Copyright can also be a valuable option for protecting packaging in China. As the object of copyright protection is broad, it can cover original shapes and ornamental features or works of applied art or fine art (such as 2-D or 3-D visual works), as well as images of each product (including single images of packaging), brochures and catalogues, website content, labels, and various marketing material. Although a work is automatically protected by copyright when created, voluntary registration for copyright is available in China with the Copyright Protection Centre of China (CPCC). This can provide strong proof of ownership during an enforcement action.

Trade secrets

A trade secret is non-public information with actual or potential commercial value that is guarded by confidentiality measures. F&B companies may have trade secrets that are critical to the taste, composition, appearance, or other aspects of their goods (a famous example is the Coca-Cola recipe). Further kinds of trade secrets in this industry could be quality control methods, production techniques and knowledge relevant to the testing of a product.

A typical theft of trade secrets case generally involves an employee leaving the company to work for a competitor, shortly after which the company discovers that its competitor is selling a product that looks suspiciously familiar. A good approach to prevent this is to import inseparable ingredient combinations or other semi-finished parts of products. Moreover, China-based employees should sign confidentiality agreements and all trade secret documentation (for instance a recipe or formula) should be clearly marked with a notice of confidentiality. It is also recommended to require any potential partner in China to sign a Non-Disclosure Agreement (“NDA”) before revealing any commercial or technical information.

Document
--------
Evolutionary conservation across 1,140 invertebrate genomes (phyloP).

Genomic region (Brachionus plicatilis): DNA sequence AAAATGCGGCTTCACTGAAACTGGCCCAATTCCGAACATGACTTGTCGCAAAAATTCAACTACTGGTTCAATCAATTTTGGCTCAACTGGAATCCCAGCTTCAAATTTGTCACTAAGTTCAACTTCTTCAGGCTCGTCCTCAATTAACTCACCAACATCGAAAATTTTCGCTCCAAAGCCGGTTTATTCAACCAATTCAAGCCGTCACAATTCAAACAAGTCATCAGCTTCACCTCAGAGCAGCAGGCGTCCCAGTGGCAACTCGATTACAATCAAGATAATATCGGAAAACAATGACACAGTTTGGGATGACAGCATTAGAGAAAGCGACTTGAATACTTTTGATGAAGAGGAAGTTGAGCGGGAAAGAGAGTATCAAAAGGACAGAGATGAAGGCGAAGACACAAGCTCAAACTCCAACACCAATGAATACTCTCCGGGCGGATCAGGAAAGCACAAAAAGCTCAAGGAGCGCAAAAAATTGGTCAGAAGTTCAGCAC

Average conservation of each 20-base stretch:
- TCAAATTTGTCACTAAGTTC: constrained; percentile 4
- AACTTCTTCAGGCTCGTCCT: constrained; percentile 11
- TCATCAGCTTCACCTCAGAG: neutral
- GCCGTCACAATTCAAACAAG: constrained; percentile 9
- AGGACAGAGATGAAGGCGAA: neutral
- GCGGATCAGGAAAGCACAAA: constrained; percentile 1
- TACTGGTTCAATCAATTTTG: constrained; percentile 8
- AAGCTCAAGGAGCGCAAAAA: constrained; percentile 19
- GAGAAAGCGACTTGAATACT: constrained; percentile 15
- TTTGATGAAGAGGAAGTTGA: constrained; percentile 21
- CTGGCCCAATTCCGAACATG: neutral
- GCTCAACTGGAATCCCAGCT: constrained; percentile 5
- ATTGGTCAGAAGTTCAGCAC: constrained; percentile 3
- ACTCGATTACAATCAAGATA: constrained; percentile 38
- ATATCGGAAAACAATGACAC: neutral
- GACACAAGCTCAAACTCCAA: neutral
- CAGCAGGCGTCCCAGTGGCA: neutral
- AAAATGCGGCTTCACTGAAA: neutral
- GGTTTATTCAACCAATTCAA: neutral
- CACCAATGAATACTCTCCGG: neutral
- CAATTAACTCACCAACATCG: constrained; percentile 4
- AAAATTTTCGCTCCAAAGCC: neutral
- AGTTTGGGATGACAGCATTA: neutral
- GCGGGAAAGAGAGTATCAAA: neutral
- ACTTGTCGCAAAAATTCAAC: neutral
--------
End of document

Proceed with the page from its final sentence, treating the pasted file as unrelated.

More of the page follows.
When foreign companies import F&B products into China, they often fear they have to give away their trade secrets in the form of the product formulas when going through the product registration process in China. However, although the list of ingredients has to be disclosed to the China Food and Drug Administration (CFDA), a ministerial-level agency, the exact formula does not have to be submitted. Despite this, European SMEs have to be careful in selecting accredited and trustworthy Chinese agents to conduct the mandatory product registration in China on their behalf.

Reputation is the key

The food and beverage sector is moving fast in China now, as consumers look for new trustworthy brands. This presents huge opportunities for foreign businesses, particularly in the wake of recent Chinese food safety scandals. However, it should not be underestimated how important brands and packaging are to the success of companies operating in the F&B industry. Mandatory requirements for product and label registrations are very different things from IP registration, and failure to address the latter can result in a completely failed venture. For food and beverages, reputation is almost everything, and reputation is kept safe through registered intellectual property.

[This post originally appeared at China Briefing.]